OLEAN, N.Y. — New York State's vaccine mandate for healthcare workers in hospitals and nursing homes is already having an impact locally nearly two weeks before the deadline.
Effective September 27, those workers must be vaccinated or face immediately losing their jobs.
In WNY, Olean General Hospital confirms to 2 On Your Side that 11 employees have chosen to resign instead of complying. The hospital would not do an interview, but did release the following statement:
Effective September 27, New York State will mandate that all hospital and nursing home employees be vaccinated against COVID-19 or face immediate termination of employment. October 7, that same mandate will go into effect for diagnostic and treatment centers across the state. New York will join 12 other states with similar mandates. That number will no doubt increase as we go through the next wave of COVID. The mandate only includes New York facilities and does not include Bradford Regional Medical Center.
The mandate is causing hospitals and nursing homes across New York, particularly rural facilities, grave concerns to the extent they are preparing disaster plans given the large number of employees who play a critical role in care delivery and support and thus far have refused vaccination. Olean General Hospital is no exception. Services could be profoundly impacted.
To be clear, Upper Allegheny Health System supports vaccination for all employees. We believe having a 100% vaccinated workforce is one of the best measures we can take to protect our patients, employees and the community. While the majority of OGH’s 840 employees are on record as being vaccinated (68%), there are still more than 250 employees who have chosen to decline vaccination, enough to push the hospital into a disaster status, should these employees elect to leave the organization as a result of the mandate. These are employees from nearly every department across the organization, including nursing, who have thus far declined vaccination. This situation is playing out not only here in the Southern Tier, but across New York State.
OGH administration is going through an analysis of unvaccinated employees (their jobs and where they work) to see the impact their departure would have on specific services. An emergency plan will be implemented accordingly and likely include, shift of employees and the limitation or the shut down of some services.
As we have stated previously, we are already experiencing challenges and are doing everything possible to recruit and retain employees. However, should the vaccination mandate be implemented as stated, it will be a tipping point, impacting hospital services across New York, including Olean General.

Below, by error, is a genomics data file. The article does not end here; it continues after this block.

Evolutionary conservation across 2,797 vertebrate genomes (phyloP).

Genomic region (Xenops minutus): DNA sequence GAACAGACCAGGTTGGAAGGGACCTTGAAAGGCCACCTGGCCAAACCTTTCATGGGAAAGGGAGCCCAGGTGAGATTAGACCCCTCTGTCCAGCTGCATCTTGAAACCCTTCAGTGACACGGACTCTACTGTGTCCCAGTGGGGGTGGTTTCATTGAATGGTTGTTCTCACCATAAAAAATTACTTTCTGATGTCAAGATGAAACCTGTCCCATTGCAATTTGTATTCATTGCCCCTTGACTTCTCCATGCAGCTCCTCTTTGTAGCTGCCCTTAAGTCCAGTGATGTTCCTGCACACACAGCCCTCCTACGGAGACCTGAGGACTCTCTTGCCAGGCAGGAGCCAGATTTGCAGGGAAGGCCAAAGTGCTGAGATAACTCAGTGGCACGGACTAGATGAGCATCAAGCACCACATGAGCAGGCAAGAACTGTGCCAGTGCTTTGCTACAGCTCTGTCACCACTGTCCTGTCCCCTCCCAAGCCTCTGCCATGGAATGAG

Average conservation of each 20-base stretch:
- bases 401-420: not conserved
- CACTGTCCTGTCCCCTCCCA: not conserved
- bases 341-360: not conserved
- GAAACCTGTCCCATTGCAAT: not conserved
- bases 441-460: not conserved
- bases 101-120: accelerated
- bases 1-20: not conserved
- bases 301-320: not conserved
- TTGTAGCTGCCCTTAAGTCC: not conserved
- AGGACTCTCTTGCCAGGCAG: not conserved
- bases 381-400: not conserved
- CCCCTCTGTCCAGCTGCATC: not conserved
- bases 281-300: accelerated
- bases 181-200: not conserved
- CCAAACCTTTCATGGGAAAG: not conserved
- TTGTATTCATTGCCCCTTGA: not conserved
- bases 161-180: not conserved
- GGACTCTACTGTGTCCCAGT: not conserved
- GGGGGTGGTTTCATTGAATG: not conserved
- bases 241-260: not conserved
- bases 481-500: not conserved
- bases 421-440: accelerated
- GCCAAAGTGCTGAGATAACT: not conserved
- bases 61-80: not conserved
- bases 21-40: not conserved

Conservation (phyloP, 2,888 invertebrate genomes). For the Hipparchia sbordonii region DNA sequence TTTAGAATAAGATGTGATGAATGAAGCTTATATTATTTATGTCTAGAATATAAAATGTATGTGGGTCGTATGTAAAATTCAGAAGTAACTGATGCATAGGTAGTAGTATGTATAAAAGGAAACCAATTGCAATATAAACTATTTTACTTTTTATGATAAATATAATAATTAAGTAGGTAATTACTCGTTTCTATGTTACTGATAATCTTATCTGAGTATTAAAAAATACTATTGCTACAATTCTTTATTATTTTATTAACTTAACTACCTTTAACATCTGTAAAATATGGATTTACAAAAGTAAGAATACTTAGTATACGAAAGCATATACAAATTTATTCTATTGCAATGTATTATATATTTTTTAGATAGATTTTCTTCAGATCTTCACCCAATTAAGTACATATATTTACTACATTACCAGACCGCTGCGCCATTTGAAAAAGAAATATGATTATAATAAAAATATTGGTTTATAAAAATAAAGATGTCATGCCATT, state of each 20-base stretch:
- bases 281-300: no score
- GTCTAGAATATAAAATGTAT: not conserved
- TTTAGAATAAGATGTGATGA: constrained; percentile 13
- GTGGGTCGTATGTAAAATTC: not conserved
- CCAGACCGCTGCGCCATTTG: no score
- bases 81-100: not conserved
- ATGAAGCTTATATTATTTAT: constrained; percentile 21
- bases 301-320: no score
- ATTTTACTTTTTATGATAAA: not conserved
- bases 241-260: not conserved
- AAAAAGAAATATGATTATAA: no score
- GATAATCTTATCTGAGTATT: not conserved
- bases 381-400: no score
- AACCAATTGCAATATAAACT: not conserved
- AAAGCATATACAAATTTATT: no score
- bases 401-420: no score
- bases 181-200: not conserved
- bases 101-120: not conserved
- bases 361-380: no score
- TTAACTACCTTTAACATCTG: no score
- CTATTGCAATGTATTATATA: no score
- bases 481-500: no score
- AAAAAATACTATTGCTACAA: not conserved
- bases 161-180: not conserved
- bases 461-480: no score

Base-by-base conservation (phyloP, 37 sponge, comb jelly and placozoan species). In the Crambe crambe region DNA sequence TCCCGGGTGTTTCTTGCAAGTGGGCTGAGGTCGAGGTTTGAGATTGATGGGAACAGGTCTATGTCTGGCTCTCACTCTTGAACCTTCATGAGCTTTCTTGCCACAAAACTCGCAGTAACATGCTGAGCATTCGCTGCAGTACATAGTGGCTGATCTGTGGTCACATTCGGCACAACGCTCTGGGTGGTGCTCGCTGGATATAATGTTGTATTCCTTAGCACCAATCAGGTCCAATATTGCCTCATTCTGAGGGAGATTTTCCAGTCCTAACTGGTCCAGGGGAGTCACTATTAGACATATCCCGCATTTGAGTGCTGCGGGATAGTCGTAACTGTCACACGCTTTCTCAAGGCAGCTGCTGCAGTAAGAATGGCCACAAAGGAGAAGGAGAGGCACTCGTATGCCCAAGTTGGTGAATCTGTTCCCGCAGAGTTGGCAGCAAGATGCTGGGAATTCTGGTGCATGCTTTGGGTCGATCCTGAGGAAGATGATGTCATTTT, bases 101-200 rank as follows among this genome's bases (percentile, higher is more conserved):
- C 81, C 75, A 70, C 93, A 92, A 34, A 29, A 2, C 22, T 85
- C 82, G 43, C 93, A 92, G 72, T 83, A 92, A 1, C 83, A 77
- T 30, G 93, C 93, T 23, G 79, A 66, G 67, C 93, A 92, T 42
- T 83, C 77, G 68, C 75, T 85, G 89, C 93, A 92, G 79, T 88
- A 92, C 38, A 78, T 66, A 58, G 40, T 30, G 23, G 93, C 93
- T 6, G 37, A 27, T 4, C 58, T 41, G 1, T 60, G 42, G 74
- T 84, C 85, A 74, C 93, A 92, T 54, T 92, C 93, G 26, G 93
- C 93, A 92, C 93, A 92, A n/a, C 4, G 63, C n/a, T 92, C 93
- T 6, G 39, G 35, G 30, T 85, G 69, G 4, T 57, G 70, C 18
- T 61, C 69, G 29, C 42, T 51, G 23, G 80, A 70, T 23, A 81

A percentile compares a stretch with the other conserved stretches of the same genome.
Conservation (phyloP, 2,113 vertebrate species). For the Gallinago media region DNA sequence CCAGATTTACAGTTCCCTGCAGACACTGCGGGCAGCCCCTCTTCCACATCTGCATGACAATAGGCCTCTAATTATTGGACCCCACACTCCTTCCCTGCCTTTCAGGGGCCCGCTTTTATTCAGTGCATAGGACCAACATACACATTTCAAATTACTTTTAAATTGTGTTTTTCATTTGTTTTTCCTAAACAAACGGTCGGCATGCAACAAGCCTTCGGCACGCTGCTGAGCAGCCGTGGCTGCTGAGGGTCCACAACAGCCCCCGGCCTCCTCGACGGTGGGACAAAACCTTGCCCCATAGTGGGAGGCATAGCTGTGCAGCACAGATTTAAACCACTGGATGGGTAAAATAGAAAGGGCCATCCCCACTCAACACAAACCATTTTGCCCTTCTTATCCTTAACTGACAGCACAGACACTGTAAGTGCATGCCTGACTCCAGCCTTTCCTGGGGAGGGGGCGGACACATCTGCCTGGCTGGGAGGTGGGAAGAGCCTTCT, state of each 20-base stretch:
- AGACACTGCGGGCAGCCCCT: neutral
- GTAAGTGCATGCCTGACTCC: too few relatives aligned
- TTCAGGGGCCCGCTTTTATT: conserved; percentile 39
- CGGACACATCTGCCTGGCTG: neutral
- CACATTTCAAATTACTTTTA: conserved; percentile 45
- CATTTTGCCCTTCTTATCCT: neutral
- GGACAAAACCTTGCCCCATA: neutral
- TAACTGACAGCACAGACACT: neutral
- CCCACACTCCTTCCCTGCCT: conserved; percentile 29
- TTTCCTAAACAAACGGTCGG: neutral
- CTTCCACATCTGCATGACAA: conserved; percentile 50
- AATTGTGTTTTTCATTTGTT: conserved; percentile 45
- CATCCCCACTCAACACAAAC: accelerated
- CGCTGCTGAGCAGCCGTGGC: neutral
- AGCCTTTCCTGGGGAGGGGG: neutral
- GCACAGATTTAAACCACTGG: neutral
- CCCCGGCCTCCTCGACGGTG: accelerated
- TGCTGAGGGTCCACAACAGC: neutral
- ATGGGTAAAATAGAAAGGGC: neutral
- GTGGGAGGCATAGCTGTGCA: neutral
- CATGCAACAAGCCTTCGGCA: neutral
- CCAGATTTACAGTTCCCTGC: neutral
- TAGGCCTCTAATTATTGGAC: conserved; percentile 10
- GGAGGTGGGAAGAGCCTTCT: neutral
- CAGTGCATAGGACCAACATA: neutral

This is a perfect storm for hospitals. We are battling a new wave of COVID with staffing challenges, fighting to recruit and retain nurses and support staff. As a result, we are working closely with our State representatives and the New York State Healthcare Association to make sure our concerns are heard clearly in Albany.
We are grateful to have received support from New York State Senator George Borrello and many other state senators on this issue. The Governor and the NYS Commissioner of Health are aware of both employer and employee concerns over the mandate, including a potential mass exodus of critically needed employees. One of the solutions to this issue could include frequent testing of non-vaccinated employees.
The matter is out of our hands, but it is our hope that somewhere between now and September 27, efforts will be made to avoid a statewide catastrophe in healthcare. Still, we can see the train coming down the tracks and it is getting closer. We are grateful and proud of all those employees who have been vaccinated, but we need to be a 100% vaccinated organization. We are appealing to all our unvaccinated employees to help by getting vaccinated. Our patients and the community needs our employees vaccinated, now more than ever .
This is something hospitals across the state are dealing with.
2 On Your Side asked State Senator Rob Ortt about the vaccine mandate on Tuesday.
"I think the idea that we're going to just say goodbye to tens of thousand of health care workers across the state, I don't know that that's actually better for people who need care if there's less people to provide that care," said State Senator Rob Ortt. "I think there needs to be an alternative as opposed to saying vaccine or you're terminated. I think there can be another way to still keep patients safe, they're testing twice a week, so some testing I think is the alternative answer."
2 On Your Side's Kelly Dudzik will have more on this story on Channel 2 News at 4, 5 and 6 PM.